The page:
General Motors Corp. v. Northrop Corp.

Decision Date12 September 1997
Docket NumberNo. 49A02-9603-CV-146,49A02-9603-CV-146
Citation685 N.E.2d 127
PartiesGENERAL MOTORS CORPORATION and Allison Engine Company, Inc., Appellants-Plaintiffs, v. NORTHROP CORPORATION, Northrop Aircraft Division, Appellees-Defendants.
CourtIndiana Appellate Court
OPINION

SULLIVAN, Judge.

Appellants, General Motors Corporation (GM) and Allison Engine Company, Inc. (Allison) 1 appeal the trial court's order granting summary judgment in favor of the appellees, Northrop Corporation and Northrop Aircraft Division (Northrop). The litigation involves a contract for production of a tactical fighter aircraft component. Allison's complaint, insofar as germane to this appeal, sought recovery for increased costs attributable to changes in the contract, recovery for Northrop's failure to disclose superior knowledge, rescission of the contract premised upon misrepresentations and non-disclosure of material facts, and breach of implied warranty as to the specifications for design and manufacture provided by Northrop.

We affirm in part, reverse in part and remand to the trial court.

The facts of this case are extensive and complicated. This action began with the United States Air Force who, in 1986, chose Northrop and Lockheed Aircraft Company (Lockheed) to build the Air Force's new Advanced Tactical Fighter (ATF) aircraft. Both Lockheed and Northrop were to build two ATF prototypes. The ATFs and their design were to be analyzed by the Air Force, and the company whose aircraft was judged, overall, to be more satisfactory would be awarded all future ATF work. Simultaneously, the Air Force was holding a similar competition between General Electric Corporation (GE) and Pratt & Whitney (P & W) for design of the ATF's engines. Each company would also develop two engines, one to be installed in each of the two aircraft.

The design of Northrop's stealth aircraft was unique in that the aircraft's engines were embedded within the ATF's body. Utilizing this design, the engine's high-temperature exhaust, around 4000 degrees, would flow in a channel over the rear deck of the aircraft, thus reducing radar and infrared observability. A key to the success of the design was the development of an engine exhaust liner (EEL), which is an insulating structure that would allow the aircraft to withstand the heat produced by the ATF's engines.

In mid-1987, Northrop at first contracted with P & W and GE in order to do some design work on the EELs. However, Northrop subsequently felt that it may be better served subcontracting the EEL development work because the engine companies may have been too consumed with the engine competition. On August 17, 1987, Northrop issued requests for proposals (RFP) to Allison and Rohr Industries, Inc (Rohr) 2. This request incorporated product function specification (PFS) and statement of work (SOW) information about the liner environment and work to be performed developing the EEL. The RFP explained that the parties were to submit firm fixed prices for the development of the EEL and any questions regarding errors, ambiguities or inconsistencies in the RFP should be brought to Northrop's attention immediately. Northrop also provided Allison and Rohr with the PFS and SOW. None of the documents included any pressure/shock data nor did either company note the need for such data. Allison and Rohr had nine days to review the data and submit a proposal.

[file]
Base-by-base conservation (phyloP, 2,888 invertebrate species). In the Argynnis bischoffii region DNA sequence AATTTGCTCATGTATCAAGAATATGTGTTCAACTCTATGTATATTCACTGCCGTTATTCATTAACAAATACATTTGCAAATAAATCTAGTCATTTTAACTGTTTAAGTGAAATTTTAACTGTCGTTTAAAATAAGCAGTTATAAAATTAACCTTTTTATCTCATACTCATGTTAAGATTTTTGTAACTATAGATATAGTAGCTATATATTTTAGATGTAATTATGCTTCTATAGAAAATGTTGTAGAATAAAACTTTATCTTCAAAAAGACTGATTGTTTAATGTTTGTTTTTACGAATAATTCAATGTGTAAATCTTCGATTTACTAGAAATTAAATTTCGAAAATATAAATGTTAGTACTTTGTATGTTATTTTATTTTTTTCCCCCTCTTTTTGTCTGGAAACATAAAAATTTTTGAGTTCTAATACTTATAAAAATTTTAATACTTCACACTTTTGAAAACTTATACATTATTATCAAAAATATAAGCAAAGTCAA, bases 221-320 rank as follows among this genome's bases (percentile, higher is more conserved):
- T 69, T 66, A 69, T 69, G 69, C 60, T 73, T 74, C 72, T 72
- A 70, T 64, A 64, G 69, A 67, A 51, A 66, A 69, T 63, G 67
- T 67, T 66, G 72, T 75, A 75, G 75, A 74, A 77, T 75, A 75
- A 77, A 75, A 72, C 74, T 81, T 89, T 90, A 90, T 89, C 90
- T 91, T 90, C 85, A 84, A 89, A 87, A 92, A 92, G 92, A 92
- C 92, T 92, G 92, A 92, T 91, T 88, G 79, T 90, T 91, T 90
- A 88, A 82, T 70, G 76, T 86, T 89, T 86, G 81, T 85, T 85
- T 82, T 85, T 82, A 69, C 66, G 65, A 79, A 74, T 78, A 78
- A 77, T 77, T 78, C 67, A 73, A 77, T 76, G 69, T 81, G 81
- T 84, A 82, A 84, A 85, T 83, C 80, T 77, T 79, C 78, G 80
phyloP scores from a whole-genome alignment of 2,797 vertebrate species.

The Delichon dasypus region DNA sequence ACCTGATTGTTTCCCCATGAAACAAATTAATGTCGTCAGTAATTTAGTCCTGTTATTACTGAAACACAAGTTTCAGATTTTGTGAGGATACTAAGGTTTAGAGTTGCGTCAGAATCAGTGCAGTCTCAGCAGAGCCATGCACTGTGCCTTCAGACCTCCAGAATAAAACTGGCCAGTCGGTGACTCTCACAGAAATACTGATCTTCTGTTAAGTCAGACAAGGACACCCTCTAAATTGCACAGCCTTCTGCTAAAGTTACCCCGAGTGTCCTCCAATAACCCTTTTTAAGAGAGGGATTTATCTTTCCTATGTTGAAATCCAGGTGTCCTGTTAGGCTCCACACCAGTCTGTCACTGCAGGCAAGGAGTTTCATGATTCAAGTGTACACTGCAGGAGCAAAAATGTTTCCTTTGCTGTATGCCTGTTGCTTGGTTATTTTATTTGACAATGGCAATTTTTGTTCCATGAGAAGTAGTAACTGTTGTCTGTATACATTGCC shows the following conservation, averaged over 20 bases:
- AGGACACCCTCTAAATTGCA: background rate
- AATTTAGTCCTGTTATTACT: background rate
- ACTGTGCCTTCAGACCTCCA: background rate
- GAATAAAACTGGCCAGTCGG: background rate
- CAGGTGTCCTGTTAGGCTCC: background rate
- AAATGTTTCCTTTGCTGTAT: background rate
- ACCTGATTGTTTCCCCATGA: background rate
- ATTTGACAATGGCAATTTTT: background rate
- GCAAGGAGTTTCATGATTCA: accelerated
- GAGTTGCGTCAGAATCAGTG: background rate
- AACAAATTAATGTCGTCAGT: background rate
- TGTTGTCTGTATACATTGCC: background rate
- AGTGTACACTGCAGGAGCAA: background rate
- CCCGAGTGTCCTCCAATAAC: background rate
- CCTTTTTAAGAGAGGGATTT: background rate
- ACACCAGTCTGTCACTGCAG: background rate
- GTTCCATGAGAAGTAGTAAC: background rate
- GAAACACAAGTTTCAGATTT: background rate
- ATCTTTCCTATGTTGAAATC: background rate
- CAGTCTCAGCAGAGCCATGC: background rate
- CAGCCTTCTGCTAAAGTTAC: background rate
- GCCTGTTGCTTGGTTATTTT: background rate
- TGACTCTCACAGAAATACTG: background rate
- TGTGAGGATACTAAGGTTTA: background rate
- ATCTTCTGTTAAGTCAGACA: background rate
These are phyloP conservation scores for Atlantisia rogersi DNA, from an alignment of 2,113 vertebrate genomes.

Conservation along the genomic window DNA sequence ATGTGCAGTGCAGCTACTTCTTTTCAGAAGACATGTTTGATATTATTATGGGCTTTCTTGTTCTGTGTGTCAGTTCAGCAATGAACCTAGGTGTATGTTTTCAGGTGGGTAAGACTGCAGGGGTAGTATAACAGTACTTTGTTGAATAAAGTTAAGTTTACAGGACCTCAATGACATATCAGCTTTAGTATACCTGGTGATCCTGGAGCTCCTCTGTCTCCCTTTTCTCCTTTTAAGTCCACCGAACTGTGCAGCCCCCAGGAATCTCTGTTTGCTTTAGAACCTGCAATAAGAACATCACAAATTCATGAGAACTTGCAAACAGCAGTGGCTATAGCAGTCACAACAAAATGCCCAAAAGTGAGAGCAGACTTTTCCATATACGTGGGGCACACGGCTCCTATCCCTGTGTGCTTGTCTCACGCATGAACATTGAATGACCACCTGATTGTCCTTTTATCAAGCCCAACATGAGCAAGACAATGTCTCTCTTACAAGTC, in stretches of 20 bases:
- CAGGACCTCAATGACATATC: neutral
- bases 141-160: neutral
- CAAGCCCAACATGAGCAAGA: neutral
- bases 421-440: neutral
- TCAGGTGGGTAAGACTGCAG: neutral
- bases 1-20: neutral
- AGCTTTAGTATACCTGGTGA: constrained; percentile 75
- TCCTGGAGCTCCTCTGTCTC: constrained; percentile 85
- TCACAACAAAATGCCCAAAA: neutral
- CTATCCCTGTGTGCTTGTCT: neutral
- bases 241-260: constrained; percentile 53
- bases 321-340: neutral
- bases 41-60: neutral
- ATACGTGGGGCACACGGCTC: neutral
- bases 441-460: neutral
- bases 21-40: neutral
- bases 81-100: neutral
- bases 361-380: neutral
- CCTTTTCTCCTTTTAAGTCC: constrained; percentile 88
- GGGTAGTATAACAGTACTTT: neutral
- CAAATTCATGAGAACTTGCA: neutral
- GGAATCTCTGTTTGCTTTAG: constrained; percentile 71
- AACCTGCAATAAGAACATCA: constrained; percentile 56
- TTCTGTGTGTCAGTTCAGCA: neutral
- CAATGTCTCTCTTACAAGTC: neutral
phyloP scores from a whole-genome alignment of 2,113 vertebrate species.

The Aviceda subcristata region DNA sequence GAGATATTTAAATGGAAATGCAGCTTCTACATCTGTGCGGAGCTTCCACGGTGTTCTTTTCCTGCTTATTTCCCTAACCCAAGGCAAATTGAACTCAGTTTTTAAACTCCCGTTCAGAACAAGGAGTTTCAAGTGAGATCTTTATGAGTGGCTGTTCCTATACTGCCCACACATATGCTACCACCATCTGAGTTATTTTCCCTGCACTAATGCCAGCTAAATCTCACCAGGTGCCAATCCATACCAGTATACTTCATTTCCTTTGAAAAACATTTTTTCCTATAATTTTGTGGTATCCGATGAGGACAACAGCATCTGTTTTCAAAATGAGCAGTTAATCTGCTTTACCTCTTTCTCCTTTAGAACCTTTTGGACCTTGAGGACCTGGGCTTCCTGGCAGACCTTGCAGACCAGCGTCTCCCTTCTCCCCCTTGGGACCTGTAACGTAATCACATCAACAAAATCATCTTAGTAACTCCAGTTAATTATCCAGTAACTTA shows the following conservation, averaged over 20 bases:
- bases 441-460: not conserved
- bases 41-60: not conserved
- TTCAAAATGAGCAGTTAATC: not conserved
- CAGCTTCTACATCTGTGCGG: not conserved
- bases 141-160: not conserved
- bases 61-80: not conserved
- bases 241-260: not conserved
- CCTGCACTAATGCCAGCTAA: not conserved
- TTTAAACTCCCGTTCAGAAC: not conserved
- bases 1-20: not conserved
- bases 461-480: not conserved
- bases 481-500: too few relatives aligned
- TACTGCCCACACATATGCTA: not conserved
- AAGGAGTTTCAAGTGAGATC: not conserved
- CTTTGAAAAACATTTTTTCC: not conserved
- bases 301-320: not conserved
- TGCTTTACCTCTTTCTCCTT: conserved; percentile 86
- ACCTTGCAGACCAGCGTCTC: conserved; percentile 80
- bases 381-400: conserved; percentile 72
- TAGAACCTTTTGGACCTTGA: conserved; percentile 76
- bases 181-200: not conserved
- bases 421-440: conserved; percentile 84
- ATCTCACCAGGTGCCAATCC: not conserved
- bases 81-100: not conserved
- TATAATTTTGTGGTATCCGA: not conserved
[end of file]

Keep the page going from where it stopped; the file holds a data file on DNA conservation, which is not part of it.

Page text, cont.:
Rohr submitted a proposal to Northrop priced at $4 million, and Allison submitted a proposal priced at over $13 million. Northrop evaluated the two proposals and accepted the Allison bid, finding that Rohr's proposal was "technically unacceptable." Record at 7085. The Rohr proposal called for a liner weighing 308 pounds, which was over twice the weight of the liner proposed by Allison. 3

Northrop and Allison entered into negotiations for development of the EEL. Although Allison had originally proposed a contract with a repricing option, it agreed to develop the EEL at a firm fixed price, regardless of which final design was chosen for the EEL. The contract between Northrop and Allison also contained numerous provisions requiring Allison to provide notice to Northrop of any changes in the scope of the work. The most significant of these provisions incorporated Federal Acquisition Regulation (FAR) 52.249-7, a notification of changes requirement, into the contract.